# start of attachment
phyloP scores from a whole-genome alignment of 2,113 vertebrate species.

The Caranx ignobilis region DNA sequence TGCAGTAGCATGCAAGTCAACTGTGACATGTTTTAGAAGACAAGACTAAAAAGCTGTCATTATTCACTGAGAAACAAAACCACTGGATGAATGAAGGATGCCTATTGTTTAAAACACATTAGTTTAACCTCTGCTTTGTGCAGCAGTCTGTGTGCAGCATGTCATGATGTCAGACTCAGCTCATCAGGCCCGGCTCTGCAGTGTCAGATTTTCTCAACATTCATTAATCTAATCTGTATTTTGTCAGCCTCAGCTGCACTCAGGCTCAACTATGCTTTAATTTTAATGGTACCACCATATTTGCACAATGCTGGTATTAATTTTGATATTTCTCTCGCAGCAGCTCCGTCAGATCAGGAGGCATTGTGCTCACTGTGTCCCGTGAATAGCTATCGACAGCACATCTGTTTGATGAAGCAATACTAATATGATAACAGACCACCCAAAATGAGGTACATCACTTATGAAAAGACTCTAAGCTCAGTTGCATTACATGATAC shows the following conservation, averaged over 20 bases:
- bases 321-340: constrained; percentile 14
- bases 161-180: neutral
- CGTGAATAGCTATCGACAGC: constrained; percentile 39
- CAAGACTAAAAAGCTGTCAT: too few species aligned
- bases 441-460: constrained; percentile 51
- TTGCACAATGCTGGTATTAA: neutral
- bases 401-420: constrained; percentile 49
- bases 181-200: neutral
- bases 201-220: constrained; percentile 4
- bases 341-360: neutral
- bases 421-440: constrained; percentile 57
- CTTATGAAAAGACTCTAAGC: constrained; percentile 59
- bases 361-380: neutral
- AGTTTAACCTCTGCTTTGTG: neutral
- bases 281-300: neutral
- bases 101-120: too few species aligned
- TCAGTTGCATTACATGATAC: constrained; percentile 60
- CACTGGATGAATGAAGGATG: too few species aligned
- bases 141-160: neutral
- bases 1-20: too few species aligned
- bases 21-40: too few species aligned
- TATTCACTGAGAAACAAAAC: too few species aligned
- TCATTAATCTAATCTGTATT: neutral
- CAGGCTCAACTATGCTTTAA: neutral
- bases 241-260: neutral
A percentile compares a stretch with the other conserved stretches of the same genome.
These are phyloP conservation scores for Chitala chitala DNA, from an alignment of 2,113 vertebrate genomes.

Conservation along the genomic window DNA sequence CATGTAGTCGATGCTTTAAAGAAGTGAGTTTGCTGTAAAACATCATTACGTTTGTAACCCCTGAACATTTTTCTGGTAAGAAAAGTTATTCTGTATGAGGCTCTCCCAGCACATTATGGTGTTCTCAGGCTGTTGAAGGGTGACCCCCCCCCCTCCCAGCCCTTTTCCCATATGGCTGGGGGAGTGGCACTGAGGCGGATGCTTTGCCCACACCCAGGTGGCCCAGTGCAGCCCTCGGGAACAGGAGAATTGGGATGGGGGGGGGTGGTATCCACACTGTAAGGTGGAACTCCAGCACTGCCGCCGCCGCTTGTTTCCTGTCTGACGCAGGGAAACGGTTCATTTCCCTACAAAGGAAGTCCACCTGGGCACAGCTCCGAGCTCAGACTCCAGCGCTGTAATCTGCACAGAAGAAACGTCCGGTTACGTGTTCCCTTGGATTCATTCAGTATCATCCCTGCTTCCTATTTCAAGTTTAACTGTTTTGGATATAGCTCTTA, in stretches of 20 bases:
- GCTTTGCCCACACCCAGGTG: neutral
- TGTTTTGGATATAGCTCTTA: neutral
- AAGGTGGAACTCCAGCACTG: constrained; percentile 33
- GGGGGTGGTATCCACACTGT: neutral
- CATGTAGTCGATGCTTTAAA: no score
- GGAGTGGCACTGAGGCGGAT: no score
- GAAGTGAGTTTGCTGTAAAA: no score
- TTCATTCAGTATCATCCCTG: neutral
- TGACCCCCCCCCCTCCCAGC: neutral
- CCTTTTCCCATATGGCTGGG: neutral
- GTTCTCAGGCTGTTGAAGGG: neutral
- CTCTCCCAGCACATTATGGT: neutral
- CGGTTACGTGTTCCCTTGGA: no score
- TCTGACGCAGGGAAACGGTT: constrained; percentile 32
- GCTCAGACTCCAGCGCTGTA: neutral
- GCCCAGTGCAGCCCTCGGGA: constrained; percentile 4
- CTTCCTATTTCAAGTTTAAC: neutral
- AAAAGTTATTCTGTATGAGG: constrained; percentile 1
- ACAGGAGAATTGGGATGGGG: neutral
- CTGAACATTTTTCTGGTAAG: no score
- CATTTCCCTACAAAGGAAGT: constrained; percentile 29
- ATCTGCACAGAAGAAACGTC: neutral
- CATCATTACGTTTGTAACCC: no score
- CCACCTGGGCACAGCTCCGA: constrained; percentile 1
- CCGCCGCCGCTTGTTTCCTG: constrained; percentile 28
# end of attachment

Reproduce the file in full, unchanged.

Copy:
phyloP scores from a whole-genome alignment of 2,113 vertebrate species.

The Caranx ignobilis region DNA sequence TGCAGTAGCATGCAAGTCAACTGTGACATGTTTTAGAAGACAAGACTAAAAAGCTGTCATTATTCACTGAGAAACAAAACCACTGGATGAATGAAGGATGCCTATTGTTTAAAACACATTAGTTTAACCTCTGCTTTGTGCAGCAGTCTGTGTGCAGCATGTCATGATGTCAGACTCAGCTCATCAGGCCCGGCTCTGCAGTGTCAGATTTTCTCAACATTCATTAATCTAATCTGTATTTTGTCAGCCTCAGCTGCACTCAGGCTCAACTATGCTTTAATTTTAATGGTACCACCATATTTGCACAATGCTGGTATTAATTTTGATATTTCTCTCGCAGCAGCTCCGTCAGATCAGGAGGCATTGTGCTCACTGTGTCCCGTGAATAGCTATCGACAGCACATCTGTTTGATGAAGCAATACTAATATGATAACAGACCACCCAAAATGAGGTACATCACTTATGAAAAGACTCTAAGCTCAGTTGCATTACATGATAC shows the following conservation, averaged over 20 bases:
- bases 321-340: constrained; percentile 14
- bases 161-180: neutral
- CGTGAATAGCTATCGACAGC: constrained; percentile 39
- CAAGACTAAAAAGCTGTCAT: too few species aligned
- bases 441-460: constrained; percentile 51
- TTGCACAATGCTGGTATTAA: neutral
- bases 401-420: constrained; percentile 49
- bases 181-200: neutral
- bases 201-220: constrained; percentile 4
- bases 341-360: neutral
- bases 421-440: constrained; percentile 57
- CTTATGAAAAGACTCTAAGC: constrained; percentile 59
- bases 361-380: neutral
- AGTTTAACCTCTGCTTTGTG: neutral
- bases 281-300: neutral
- bases 101-120: too few species aligned
- TCAGTTGCATTACATGATAC: constrained; percentile 60
- CACTGGATGAATGAAGGATG: too few species aligned
- bases 141-160: neutral
- bases 1-20: too few species aligned
- bases 21-40: too few species aligned
- TATTCACTGAGAAACAAAAC: too few species aligned
- TCATTAATCTAATCTGTATT: neutral
- CAGGCTCAACTATGCTTTAA: neutral
- bases 241-260: neutral
A percentile compares a stretch with the other conserved stretches of the same genome.
These are phyloP conservation scores for Chitala chitala DNA, from an alignment of 2,113 vertebrate genomes.

Conservation along the genomic window DNA sequence CATGTAGTCGATGCTTTAAAGAAGTGAGTTTGCTGTAAAACATCATTACGTTTGTAACCCCTGAACATTTTTCTGGTAAGAAAAGTTATTCTGTATGAGGCTCTCCCAGCACATTATGGTGTTCTCAGGCTGTTGAAGGGTGACCCCCCCCCCTCCCAGCCCTTTTCCCATATGGCTGGGGGAGTGGCACTGAGGCGGATGCTTTGCCCACACCCAGGTGGCCCAGTGCAGCCCTCGGGAACAGGAGAATTGGGATGGGGGGGGGTGGTATCCACACTGTAAGGTGGAACTCCAGCACTGCCGCCGCCGCTTGTTTCCTGTCTGACGCAGGGAAACGGTTCATTTCCCTACAAAGGAAGTCCACCTGGGCACAGCTCCGAGCTCAGACTCCAGCGCTGTAATCTGCACAGAAGAAACGTCCGGTTACGTGTTCCCTTGGATTCATTCAGTATCATCCCTGCTTCCTATTTCAAGTTTAACTGTTTTGGATATAGCTCTTA, in stretches of 20 bases:
- GCTTTGCCCACACCCAGGTG: neutral
- TGTTTTGGATATAGCTCTTA: neutral
- AAGGTGGAACTCCAGCACTG: constrained; percentile 33
- GGGGGTGGTATCCACACTGT: neutral
- CATGTAGTCGATGCTTTAAA: no score
- GGAGTGGCACTGAGGCGGAT: no score
- GAAGTGAGTTTGCTGTAAAA: no score
- TTCATTCAGTATCATCCCTG: neutral
- TGACCCCCCCCCCTCCCAGC: neutral
- CCTTTTCCCATATGGCTGGG: neutral
- GTTCTCAGGCTGTTGAAGGG: neutral
- CTCTCCCAGCACATTATGGT: neutral
- CGGTTACGTGTTCCCTTGGA: no score
- TCTGACGCAGGGAAACGGTT: constrained; percentile 32
- GCTCAGACTCCAGCGCTGTA: neutral
- GCCCAGTGCAGCCCTCGGGA: constrained; percentile 4
- CTTCCTATTTCAAGTTTAAC: neutral
- AAAAGTTATTCTGTATGAGG: constrained; percentile 1
- ACAGGAGAATTGGGATGGGG: neutral
- CTGAACATTTTTCTGGTAAG: no score
- CATTTCCCTACAAAGGAAGT: constrained; percentile 29
- ATCTGCACAGAAGAAACGTC: neutral
- CATCATTACGTTTGTAACCC: no score
- CCACCTGGGCACAGCTCCGA: constrained; percentile 1
- CCGCCGCCGCTTGTTTCCTG: constrained; percentile 28